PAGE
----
Cognitive test

Cognitive function was assessed by Mini-Mental state Examination (MMSE), a commonly used screening measure of cognitive impairment in general practice, which consists of five cognitive domains including orientation function, memory and delayed recall, attention, language, visual and executive ability. This assessment was validated and has been widely used in other large-scale or cross-sectional studies on cognitive function in the elderly previously [21, 22]. The test was carried out by trained neurologists in Xuanwu Hospital.

Laboratory measurements

For biochemical analysis, all fasting blood samples were drawn in the morning, and centrifuged at 3000 rpm for 15 min at 4 °C, and then transferred to a central laboratory (IPE Center for Clinical Laboratory, Beijing, China), which performed all analyses within 24 h. A Hitachi 7600 clinical chemistry analyzer (Hitachi, Tokyo, Japan) was used to determine serum total cholesterol (TC) and triglyceride (TG). Fasting glucose was determined by the glucose oxidase–peroxidase method. High density lipoprotein cholesterol (HDL-C) and low-density lipoprotein cholesterol (LDL-C) were measured by the direct assay method. Homocysteine concentration was measured by enzymatic cycling assay (Architect-i 2000; Abbott, Texas, America) and considered to be the sum of the homocysteine, and the inter-assay coefficients of variation (CV) were less than7.0%. We defined serum tHcy < 15 μmol/l and ≥ 15 μmol/l as absence or presence of hyperhomocysteinemia, which was consistent with the criteria used in previous studies [23].

Peripheral blood samples (5 ml) were collected in vacuum tubes and stored at − 80 °C. Genomic DNA was extracted from frozen peripheral blood using the Wizare genomic.

DNA purification kit (Promega, Madison, WI, USA). DNA concentration and purity were accessed at 260/280 absorbance by a NanoDrop spectrophotometer. The DNA extraction was stored at − 20 °C until genotyping. Genotyping for ApoE rs429358 and rs7412 was performed on a MassArray system (Sequenom iPLEX assay, BGI Tech, Beijing, China), which is based on a multiplex PCR reaction, a locus-specific single-base extension reaction, and matrix-assisted laser desorption ionization time-of-flight mass spectrometry.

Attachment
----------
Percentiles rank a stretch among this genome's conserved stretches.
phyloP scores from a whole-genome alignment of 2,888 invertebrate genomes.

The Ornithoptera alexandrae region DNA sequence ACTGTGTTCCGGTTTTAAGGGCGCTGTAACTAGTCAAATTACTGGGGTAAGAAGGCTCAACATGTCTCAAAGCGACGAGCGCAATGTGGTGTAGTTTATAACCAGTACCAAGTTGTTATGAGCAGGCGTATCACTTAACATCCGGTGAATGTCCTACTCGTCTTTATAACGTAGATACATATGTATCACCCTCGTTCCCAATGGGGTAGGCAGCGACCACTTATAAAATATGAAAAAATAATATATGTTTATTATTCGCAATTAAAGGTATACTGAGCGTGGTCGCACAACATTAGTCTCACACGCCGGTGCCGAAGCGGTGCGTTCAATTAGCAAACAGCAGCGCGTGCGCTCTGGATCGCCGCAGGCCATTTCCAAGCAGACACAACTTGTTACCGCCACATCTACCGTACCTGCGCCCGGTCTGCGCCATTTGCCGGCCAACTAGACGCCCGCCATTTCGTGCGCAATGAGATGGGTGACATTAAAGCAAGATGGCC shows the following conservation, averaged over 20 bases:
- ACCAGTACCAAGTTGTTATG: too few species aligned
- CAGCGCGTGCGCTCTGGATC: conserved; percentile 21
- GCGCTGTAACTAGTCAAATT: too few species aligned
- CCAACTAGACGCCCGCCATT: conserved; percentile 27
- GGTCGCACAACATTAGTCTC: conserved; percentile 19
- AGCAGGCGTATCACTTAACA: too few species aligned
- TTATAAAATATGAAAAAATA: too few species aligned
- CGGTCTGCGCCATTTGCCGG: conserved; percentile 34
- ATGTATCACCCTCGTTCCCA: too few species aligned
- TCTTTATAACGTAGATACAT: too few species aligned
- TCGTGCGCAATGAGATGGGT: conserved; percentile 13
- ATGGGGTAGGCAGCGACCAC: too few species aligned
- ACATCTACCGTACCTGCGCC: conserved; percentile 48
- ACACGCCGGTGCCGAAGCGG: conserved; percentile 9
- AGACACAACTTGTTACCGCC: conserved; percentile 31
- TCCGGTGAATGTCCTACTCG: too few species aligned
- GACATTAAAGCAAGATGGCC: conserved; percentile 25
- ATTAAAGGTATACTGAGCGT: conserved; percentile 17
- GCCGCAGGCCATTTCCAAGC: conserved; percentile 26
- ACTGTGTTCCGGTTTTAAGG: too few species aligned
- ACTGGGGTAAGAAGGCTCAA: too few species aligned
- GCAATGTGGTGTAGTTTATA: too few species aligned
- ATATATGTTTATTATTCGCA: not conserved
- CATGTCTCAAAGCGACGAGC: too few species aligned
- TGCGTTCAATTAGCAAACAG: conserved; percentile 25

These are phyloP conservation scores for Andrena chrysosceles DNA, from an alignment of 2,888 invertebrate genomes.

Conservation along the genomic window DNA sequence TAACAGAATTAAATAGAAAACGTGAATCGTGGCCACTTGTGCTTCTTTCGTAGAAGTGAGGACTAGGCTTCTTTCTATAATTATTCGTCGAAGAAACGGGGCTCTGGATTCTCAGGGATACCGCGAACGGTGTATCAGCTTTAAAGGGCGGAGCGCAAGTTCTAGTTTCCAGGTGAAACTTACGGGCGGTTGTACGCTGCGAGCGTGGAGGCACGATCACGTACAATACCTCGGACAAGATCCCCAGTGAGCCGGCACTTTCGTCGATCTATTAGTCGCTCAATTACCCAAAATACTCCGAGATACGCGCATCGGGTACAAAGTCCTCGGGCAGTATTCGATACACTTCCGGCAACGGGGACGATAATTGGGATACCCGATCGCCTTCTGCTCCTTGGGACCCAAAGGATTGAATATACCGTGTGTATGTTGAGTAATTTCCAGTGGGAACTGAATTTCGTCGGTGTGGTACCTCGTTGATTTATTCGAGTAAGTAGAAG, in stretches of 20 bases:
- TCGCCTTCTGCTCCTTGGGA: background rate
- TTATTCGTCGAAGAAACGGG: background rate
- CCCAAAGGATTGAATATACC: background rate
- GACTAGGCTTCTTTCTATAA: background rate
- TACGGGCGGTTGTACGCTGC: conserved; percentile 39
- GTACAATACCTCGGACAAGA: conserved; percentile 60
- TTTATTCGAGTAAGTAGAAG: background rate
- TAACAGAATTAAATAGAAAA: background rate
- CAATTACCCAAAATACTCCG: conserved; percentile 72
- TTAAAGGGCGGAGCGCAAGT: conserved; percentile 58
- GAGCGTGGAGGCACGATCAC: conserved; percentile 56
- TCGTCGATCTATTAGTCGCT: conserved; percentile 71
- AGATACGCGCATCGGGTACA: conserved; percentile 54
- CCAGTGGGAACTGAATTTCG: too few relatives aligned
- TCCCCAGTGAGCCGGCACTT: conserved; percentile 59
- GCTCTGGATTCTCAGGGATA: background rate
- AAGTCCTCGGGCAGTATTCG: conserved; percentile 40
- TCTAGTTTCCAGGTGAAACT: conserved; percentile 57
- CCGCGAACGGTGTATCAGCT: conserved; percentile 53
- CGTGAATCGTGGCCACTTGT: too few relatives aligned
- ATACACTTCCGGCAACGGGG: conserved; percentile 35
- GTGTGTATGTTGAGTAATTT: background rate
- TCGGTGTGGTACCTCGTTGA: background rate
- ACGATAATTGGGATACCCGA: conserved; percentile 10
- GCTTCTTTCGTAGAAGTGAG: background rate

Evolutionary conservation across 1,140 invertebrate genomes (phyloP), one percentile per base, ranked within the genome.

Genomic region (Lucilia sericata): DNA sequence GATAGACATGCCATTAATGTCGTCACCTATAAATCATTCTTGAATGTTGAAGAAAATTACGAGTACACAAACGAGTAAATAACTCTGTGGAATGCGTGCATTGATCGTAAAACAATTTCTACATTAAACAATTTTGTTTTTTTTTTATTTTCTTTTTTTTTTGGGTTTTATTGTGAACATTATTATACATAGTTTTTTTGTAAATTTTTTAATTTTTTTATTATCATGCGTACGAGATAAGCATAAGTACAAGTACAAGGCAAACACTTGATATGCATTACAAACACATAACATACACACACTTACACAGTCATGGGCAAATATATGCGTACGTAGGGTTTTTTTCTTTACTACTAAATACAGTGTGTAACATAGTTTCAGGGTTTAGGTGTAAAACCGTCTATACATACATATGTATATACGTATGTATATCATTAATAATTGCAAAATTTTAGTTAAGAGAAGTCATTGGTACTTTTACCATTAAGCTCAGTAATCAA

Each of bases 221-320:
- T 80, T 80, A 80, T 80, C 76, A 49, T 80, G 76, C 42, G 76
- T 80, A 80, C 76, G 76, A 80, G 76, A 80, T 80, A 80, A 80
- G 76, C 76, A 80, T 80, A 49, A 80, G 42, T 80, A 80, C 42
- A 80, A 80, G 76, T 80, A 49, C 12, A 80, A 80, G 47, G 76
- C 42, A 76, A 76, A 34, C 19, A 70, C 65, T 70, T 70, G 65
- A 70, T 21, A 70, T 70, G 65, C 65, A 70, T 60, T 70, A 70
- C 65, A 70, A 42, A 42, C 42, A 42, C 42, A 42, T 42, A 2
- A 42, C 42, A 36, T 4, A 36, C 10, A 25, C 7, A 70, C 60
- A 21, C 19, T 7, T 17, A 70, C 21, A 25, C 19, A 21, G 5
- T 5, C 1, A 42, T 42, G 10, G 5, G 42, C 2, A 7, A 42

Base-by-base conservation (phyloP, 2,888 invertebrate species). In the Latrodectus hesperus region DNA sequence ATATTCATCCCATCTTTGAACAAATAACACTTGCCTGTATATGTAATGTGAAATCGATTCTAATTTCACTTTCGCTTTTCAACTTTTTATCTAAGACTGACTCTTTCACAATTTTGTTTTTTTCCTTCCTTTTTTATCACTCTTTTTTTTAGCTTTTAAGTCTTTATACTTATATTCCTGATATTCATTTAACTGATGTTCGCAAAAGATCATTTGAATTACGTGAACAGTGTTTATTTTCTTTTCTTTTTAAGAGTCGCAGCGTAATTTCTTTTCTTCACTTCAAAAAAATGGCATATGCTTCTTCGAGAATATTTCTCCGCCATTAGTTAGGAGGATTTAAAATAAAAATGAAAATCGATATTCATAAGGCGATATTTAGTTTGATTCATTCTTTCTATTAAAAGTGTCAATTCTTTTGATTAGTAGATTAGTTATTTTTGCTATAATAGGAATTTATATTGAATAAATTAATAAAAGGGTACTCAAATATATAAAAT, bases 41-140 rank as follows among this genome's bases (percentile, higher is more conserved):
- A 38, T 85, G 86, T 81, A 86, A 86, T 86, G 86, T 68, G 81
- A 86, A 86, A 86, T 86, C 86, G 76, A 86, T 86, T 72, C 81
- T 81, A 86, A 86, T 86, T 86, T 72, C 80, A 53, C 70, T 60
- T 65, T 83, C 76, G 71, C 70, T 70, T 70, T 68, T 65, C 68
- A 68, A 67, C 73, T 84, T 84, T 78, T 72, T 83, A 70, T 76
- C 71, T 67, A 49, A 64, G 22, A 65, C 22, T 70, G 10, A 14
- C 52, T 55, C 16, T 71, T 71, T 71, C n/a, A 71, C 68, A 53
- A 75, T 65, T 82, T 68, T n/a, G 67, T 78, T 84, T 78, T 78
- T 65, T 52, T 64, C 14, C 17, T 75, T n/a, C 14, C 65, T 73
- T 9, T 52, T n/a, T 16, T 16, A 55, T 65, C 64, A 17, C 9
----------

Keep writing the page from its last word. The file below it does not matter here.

Statistical analysis

Sample characteristics were described using means and standard deviations or mean (95% confidence interval, CI) for continuous data and percentages for categorical data; Participants were classified according to two groups of tHcy and categories of ApoE rs429358 and rs7412 genotypes. The GLM univariate analysis was used to compare the means of the detected parameters between the groups. Interaction between each variant and homocysteine level was examined, after adjusted some potential confounding factors including age, sex, BMI, education, smoking, alcohol drinking, physical activity. For comparing differences in TG, TC, LDL-C, HDL-C, confounding factors including age, sex, BMI, smoking, alcohol drinking, physical activity were adjusted; When comparing homocysteine level or ApoE genotype differences in cognition (MMSE score), confounding factors including age, sex, BMI, education, smoking, alcohol drinking, and physical activity were adjusted. Multiple linear regression models were developed to examine the combined effects of tHcy and ApoE genotype on blood lipid level and cognitive function, controlling for age, sex, education, BMI, smoking, alcohol drinking, physical activity. The level of significance was set as p < 0.05 (2-tailed). Data analysis was performed using SPSS version 22.0.


Characteristics of the study population